Parent Beliefs Are Cognitions:
The Dynamic Belief Systems Model
Irving E. Sigel
Educational Testing Service
Ann V. McGillicuddy-De Lisi
What parents believe about parenting is related to their own parenting and to virtually every aspect of children's developmental accomplishments. Moreover, parent beliefs extend to other facets of the family life environment (Miller, 1988).
We begin by acknowledging the emergence of a new look for “beliefs. ” As recently as five years ago, multiple perspectives on beliefs existed, and these ranged from quasi-philosophical conceptualizations to derivations from prior social psychological theories on attitudes, feelings, values, and beliefs (e.g., Baldwin, 1965; Goodnow, 1985; Heider, 1958; McGuire, 1999; Rokeach, 1980). At the same time, some scholars eschewed the very term belief because of the historical residue and vagaries that arise as a result of common, everyday meanings attached to such a label (Goodnow and Collins, 1990). Since that time, researchers, working from attribution approaches, information-processing models, constructivist perspectives, and transactional perspectives have embraced the notion that the core component of the belief construct is cognition. Parental beliefs are of interest because such cognitions are intrinsic to the exercising of parental responsibilities. Cognition about children and parenting is the new face of parent beliefs (Bugental, 1992).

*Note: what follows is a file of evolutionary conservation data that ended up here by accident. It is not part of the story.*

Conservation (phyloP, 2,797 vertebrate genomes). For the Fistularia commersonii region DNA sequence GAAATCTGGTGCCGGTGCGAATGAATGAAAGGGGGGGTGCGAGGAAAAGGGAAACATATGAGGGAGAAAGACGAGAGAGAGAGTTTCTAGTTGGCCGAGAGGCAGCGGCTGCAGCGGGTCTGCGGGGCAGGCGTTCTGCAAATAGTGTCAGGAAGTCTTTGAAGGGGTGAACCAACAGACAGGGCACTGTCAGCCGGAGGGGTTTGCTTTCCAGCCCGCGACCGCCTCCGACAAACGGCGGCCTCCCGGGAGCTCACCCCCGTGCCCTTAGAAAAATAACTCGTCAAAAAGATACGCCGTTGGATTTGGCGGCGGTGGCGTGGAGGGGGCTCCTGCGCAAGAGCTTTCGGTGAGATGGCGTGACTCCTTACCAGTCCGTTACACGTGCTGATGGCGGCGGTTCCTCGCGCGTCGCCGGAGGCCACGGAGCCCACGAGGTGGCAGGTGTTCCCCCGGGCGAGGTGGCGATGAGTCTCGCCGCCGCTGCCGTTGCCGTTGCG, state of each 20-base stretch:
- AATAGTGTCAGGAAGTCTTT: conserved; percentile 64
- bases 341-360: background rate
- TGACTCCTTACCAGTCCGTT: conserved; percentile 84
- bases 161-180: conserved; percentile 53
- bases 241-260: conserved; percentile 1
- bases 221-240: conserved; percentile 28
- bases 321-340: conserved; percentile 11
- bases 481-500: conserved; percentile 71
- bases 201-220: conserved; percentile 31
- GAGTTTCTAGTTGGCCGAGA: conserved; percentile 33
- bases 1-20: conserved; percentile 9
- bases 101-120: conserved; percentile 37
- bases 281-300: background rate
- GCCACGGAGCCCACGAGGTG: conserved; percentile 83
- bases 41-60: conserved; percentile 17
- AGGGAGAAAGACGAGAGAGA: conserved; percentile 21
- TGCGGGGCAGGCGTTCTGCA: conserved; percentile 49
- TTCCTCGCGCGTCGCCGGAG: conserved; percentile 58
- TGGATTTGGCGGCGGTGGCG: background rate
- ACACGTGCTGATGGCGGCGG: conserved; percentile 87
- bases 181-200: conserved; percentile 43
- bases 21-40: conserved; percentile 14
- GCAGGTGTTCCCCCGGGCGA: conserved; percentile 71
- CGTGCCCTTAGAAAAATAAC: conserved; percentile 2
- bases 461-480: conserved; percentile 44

The organization of this chapter follows a developmental sequence from the history of the study of parental beliefs to a proposed transformation of the previous Belief Complex (McGillicuddyDe Lisi and Sigel, 1995) to a dynamic belief systems model that takes into account what was learned from the research review. The historical section positions the study of beliefs in an historical context, a prelude to a review of empirical studies of parents' beliefs as sources of influence on children's cognitive development as instantiated in their childrearing practices and goals for their children. In this review the topics discussed will be limited to the effects of parents' beliefs on children's behaviors, academic achievement, and social and cognitive development. In addition, attention will be paid to parental practices relative to child management. Attention to cultural studies focusing on